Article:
Musique concrète, whose roots are in the early 20th century, can be defined as "electronic music produced from editing together fragments of natural and industrial sounds." Recently a small handful of musicians have reconciled its heretofore-academic treatments with the accessibility of popular musical styles. Of these, the San Francisco duo Matmos (Drew Daniel and M. C. Schmidt) and the British Matthew Herbert infuse the genre with timely programmatic references, as their excellent new albums, The Rose Has Teeth in the Mouth of a Beast (Matador) and Scale (!K7), prove.

Having read the biographies of a number of musical, political, artistic, and literary figures they admire, Matmos set out to compose a series of musical portraits of them. Certain of the tracks attempt a biographical distillation from the subjects' lives, while others pluck out single elements of their work or diversions and protract them over the length of a song. Matmos explore their protagonists with attention and finesse while creating wholly new looks at them, with one foot in a time past and another in today's era, when the vapid is elevated to celebrity and where technology trumps all.

In "Snails and Lasers for Patricia Highsmith," Matmos use a banal fact from the mystery writer's life—her love of snails—and allow it to write the music. Pointing lasers at a light-sensitive theremin, they watched as several snails crawled across the lasers' paths, changing the theremin's pitch with their bodies and antennae. Vocal and speech cameos (Björk, Maja Ratke, Laetitia Sonami) add both human and fantastic qualities, most notably in "Semen Song for James Bidgood," which does feature the sound of semen. But musically it sighs with violin glissandi and aching dissonance. This is not the seedy repression of adult-age proclivities, but the opalescent sensuality of youth filtered through gossamer and voyeurism (like in pornographer Bidgood's Pink Narcissus), here guided by the ephebophilic whispers of vocalist Antony Hegarty.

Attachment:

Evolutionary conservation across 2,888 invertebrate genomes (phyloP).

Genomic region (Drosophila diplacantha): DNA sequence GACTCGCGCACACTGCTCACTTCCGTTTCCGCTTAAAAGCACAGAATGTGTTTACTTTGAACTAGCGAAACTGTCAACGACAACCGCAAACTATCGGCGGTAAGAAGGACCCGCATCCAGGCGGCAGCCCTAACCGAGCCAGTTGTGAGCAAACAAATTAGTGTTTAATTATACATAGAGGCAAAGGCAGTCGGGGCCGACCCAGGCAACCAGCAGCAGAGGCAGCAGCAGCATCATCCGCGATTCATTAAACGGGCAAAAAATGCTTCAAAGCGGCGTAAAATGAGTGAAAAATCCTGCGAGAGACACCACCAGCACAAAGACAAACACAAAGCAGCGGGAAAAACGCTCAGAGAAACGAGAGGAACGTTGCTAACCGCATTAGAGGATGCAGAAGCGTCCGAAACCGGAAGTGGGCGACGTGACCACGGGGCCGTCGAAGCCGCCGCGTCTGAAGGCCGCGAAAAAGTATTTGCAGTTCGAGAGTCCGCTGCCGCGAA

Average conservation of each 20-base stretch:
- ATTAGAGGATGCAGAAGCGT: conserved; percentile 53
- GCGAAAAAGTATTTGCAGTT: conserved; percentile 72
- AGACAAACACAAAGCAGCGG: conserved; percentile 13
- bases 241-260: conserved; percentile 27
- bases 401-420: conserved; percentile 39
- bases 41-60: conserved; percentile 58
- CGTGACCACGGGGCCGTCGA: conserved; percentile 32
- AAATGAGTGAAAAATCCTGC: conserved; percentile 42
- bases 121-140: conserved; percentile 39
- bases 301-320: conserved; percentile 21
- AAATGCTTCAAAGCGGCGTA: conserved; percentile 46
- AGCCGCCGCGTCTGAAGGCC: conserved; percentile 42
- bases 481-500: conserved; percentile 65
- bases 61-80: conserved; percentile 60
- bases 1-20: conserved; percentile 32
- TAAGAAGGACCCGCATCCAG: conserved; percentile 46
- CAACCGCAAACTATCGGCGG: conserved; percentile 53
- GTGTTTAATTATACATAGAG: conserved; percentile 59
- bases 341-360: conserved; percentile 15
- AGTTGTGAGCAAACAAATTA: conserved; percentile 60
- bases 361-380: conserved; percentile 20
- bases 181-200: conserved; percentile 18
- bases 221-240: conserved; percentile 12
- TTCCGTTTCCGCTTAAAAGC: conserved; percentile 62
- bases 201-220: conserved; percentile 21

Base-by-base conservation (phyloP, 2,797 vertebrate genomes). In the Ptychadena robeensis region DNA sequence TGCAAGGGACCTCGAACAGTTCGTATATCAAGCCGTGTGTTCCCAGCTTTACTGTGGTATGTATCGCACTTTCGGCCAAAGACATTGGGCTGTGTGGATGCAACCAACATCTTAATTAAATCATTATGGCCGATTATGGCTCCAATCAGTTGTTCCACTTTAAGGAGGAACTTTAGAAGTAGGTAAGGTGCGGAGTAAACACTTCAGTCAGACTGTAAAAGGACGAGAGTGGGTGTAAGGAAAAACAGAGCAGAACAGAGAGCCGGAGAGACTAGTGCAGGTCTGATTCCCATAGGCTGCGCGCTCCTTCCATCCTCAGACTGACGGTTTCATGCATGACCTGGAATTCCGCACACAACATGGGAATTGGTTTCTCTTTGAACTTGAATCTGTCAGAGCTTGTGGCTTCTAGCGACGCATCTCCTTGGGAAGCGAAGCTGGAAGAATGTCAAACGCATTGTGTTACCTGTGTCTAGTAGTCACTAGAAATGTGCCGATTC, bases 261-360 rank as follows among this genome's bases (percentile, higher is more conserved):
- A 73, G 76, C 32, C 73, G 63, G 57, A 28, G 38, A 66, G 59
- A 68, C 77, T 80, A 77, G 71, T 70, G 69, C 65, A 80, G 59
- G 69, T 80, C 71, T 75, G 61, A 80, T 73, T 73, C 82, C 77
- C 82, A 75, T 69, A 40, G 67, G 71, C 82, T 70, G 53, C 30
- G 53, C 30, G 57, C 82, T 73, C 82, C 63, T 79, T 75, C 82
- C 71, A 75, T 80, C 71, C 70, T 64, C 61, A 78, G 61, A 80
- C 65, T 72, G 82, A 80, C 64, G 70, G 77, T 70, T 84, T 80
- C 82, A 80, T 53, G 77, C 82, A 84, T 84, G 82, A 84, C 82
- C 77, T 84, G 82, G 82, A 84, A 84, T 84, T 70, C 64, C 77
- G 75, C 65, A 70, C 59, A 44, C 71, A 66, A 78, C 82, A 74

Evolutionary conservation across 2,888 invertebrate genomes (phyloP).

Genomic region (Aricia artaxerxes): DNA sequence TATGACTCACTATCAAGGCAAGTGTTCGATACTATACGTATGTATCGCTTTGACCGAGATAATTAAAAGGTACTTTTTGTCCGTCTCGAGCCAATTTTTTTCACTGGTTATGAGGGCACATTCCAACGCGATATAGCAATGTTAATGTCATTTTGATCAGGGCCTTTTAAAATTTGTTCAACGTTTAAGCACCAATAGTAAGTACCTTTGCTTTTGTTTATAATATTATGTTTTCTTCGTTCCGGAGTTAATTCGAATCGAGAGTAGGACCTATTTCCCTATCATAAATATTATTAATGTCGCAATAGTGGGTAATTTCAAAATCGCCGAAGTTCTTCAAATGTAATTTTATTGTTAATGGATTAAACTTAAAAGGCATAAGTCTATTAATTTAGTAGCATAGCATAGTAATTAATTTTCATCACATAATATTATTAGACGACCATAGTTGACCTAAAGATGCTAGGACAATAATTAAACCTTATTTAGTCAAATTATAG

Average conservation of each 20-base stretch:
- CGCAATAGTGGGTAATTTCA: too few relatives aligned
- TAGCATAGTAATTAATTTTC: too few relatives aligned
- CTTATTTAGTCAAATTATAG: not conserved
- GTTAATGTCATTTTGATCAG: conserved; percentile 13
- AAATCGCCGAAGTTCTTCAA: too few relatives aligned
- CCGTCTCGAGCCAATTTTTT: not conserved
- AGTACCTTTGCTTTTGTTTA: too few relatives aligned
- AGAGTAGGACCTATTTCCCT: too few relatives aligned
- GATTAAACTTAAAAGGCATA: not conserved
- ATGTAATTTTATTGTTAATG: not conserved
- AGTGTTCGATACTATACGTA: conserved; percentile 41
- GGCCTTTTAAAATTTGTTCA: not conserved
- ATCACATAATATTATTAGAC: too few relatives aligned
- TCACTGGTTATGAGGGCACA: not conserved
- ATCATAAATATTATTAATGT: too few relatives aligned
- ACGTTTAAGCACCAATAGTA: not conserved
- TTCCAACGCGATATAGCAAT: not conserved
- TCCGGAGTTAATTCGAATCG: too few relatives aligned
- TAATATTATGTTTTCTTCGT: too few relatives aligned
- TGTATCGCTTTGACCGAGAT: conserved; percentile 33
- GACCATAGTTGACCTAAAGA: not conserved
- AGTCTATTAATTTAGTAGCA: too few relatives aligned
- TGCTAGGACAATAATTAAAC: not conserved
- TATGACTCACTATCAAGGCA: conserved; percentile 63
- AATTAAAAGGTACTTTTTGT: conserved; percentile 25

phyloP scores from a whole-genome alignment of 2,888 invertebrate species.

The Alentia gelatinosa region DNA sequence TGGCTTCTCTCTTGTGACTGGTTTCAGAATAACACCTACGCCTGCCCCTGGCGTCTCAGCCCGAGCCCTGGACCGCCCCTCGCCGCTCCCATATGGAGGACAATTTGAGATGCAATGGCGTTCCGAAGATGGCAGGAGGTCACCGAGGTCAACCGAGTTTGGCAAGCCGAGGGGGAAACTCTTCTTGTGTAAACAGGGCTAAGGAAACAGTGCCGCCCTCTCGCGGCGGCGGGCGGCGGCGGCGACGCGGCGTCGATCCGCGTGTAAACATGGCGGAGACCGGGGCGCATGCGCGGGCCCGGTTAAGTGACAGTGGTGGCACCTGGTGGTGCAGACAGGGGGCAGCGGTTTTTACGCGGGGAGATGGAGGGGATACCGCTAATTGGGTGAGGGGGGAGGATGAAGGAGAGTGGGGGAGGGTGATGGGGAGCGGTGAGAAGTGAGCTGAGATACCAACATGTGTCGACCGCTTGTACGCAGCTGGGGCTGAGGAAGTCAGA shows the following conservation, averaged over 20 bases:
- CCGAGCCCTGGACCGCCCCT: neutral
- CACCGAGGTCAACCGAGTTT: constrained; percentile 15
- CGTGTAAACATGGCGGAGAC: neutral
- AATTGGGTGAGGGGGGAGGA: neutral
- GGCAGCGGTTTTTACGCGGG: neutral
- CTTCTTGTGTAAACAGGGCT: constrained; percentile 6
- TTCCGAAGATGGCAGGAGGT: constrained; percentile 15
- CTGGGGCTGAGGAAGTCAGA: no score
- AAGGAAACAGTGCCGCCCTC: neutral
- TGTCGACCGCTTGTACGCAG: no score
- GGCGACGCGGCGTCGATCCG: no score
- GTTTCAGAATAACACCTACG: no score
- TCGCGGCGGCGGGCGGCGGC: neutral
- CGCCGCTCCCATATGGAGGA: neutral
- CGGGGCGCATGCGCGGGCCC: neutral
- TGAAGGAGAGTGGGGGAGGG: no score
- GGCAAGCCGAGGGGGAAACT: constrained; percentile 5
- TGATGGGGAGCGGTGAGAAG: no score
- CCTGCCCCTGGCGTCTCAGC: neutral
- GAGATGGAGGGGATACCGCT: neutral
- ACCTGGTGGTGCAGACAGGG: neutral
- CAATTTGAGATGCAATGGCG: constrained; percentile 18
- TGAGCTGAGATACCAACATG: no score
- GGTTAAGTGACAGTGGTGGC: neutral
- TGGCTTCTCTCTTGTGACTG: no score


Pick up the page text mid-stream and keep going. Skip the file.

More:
Each track of The Rose Has Teeth... is an act of remembrance. By engaging their audience in active listening for the sampled moments, Matmos resurrect a pantheon of creative minds from obsolescence and re-color our experiences with ambience from the subjects' own lives (if only for four or five minutes), parading them through bathhouse disco, porn funk, and Oriental ragtime.

Where Matmos often allow the sampled material to make pronouncements on its own, Matthew Herbert processes his material into sounds that do not always resemble their source and authors with them a more didactic message—a protest. As with his past two albums, Scale contains highly political content that is almost kabbalistically encoded into straightforward pop songs. If the listener's pace is such that he has time only for the superficial, he will hear some delicious disco or house, filled with rich harmonies and orchestration. He of a considerate mind and more probing pace will find beneath the face a rich complex of extramusical material—recordings of coffins, petrol pumps, or events outside an international-arms-dealer fair.

The lyrics, though simplistic, are themselves political conceits. In "We're in Love," Herbert stretches regret back millions of years, to the formation of the fossil fuels to which we are now addicted. On the surface, though, it's a love song noir in the velvet voice of his espoused chanteuse, Dani Siciliano, who appears on 10 of the 11 tracks ("And though we can't believe it/We built a world to breathe it/And when we need to face it/It won't be there to take/We're in love").

Scale presents songs for the Age of Indulgence's demise. But by enshrouding the matter in pop sensibilities, Herbert prays for his audience not to abandon themselves to Peak Oil apocalyptic hysterics. Instead he gives us a new scale on which to focus—not a global one (which has all but betrayed us) but one more immediate. The imaginative here and now, the interpersonal relationship—these are paramount to him (and to us), for they are the arenas where things may be set aright, through personal responsibility and observance.

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In his book, A la recherche d'une musique concrète, genre pioneer Pierre Schaeffer described the music thus: "The Concrete experiment in music consists of building sonorous objects, not with the play of numbers and seconds of the metronome, but with pieces of time torn from the cosmos."

Matmos and Herbert's "sonorous objects" reveal that time, in all its pieces, has much to teach us. And it's not all rosy.

editor@thestranger.com